Pride, film review: A rich seam of social history mined in heartwarming comedy

(15) Dir. Matthew Warchus; Starring Bill Nighy, Imelda Staunton, 120mins

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The Independent Culture

British cinema has two strains of exportable crowd-pleasing period drama. There is the sort in which people in bonnets and britches parade about in stately homes.

And then there are works set against a backdrop of more recent social history such as Billy Elliot, Brassed Off and now Pride, which is about an unlikely alliance that was formed between members of two oppressed groups in Thatcher’s Britain – striking Welsh miners and militant homosexuals – after the founding of the fundraising group Lesbians and Gays Support the Miners.

Matthew Warchus’s uproarious and heartwarming comedy has its share of stock images and characters, and has to fudge the truth of the matter slightly, in order to retain a happy ending when we know how unhappily the miners’ strike in fact ended.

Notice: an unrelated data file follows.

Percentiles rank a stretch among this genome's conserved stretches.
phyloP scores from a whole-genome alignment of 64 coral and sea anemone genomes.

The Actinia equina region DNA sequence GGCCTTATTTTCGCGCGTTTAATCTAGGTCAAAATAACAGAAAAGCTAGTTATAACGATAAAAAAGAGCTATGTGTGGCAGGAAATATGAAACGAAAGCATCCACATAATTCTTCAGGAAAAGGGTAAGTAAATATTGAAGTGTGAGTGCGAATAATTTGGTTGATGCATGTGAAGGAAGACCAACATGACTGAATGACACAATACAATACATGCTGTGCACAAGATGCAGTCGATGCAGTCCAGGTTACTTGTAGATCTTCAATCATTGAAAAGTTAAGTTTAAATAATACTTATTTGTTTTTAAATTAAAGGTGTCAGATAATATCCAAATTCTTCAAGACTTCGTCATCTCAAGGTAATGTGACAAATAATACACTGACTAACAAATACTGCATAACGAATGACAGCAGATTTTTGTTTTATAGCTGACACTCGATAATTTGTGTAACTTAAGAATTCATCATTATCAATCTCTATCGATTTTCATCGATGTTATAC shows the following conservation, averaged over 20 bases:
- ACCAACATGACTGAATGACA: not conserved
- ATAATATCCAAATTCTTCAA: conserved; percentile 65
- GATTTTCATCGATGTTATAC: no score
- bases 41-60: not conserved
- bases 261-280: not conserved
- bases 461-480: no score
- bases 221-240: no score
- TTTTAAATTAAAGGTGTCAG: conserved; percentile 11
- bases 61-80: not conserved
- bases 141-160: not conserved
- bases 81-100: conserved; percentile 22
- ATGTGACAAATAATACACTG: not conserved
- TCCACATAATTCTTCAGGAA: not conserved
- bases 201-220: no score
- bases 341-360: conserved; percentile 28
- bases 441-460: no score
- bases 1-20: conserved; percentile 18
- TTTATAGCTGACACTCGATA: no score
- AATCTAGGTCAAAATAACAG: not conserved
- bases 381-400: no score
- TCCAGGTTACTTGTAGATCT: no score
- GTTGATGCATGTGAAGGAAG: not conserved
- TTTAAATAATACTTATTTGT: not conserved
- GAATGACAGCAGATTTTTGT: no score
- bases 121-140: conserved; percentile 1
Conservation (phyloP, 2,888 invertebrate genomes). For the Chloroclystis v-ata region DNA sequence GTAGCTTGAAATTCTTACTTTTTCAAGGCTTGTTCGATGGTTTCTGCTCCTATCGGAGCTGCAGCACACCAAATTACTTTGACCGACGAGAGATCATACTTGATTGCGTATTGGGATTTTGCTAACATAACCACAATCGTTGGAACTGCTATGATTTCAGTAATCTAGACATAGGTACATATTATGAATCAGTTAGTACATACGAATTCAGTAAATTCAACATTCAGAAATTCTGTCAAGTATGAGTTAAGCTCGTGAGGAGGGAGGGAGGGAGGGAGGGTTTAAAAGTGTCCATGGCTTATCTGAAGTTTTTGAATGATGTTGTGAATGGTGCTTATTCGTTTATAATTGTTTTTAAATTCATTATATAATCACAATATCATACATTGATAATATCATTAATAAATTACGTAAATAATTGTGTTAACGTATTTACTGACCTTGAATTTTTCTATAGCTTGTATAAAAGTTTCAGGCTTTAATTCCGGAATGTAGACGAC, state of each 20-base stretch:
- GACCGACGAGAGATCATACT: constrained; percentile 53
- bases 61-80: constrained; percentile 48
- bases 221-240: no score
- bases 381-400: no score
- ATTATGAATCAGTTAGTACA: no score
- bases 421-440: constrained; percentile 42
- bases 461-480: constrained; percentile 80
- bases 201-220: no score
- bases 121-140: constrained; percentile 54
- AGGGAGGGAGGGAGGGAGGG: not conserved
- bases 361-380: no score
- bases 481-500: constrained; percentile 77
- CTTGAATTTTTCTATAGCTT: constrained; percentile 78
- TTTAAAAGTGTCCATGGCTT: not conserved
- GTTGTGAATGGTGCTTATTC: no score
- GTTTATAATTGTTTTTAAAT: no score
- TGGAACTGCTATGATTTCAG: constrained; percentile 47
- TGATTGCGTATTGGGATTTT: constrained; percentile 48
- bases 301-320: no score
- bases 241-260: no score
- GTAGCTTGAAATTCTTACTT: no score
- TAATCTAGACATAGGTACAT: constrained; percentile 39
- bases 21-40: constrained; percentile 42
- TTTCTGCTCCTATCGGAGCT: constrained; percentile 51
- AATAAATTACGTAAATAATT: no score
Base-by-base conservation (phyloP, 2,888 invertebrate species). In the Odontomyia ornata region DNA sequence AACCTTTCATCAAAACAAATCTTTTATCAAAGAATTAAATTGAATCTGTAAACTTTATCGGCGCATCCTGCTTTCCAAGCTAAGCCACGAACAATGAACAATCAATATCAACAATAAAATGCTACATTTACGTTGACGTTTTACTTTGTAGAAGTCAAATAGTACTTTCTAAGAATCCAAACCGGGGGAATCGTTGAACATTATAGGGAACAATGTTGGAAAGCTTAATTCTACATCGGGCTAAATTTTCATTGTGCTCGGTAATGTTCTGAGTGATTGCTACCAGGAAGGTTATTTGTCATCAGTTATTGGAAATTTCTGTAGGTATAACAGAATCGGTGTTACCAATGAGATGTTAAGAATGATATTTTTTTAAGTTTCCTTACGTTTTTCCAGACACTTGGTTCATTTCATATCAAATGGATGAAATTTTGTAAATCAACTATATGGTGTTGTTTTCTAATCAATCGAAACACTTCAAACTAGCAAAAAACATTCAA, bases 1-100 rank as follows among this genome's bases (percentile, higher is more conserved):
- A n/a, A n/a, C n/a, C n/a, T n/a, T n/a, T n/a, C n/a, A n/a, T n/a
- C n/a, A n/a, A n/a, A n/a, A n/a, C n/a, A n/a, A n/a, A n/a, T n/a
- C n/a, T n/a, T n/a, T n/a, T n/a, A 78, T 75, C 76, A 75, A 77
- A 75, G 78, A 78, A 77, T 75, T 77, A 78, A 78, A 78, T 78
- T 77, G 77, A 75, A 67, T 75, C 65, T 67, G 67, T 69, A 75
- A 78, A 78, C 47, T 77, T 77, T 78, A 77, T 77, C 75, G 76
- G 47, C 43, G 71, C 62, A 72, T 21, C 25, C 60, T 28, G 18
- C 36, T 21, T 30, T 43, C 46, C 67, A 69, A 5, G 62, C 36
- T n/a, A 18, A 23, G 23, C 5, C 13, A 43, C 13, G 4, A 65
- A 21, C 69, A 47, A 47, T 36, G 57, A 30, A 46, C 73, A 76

And yet it rightly and joyously gets to celebrate things that are rarely found in films set in modern-day Britain, such as political idealism and activism, community spirit, political bookshops, and sympathetic trade-unionists. And it is all set, naturally, to records by Billy Bragg, Frankie Goes to Hollywood and Bronski Beat, who headlined the Pits and Perverts benefit gig – one of the film’s centrepieces.

The comedy comes from the simplest of juxtapositions – be that militant homosexuals from London in a working men’s club in the Valleys, or Welsh grannies in a gay bar in London – but the screenplay by playwright Stephen Beresford is well organised and full of tangy one-liners, while the large and talented ensemble cast make his characters seem rounded, real and loveable. So Pride belongs to that strain of British period cinema to be, well, proud of.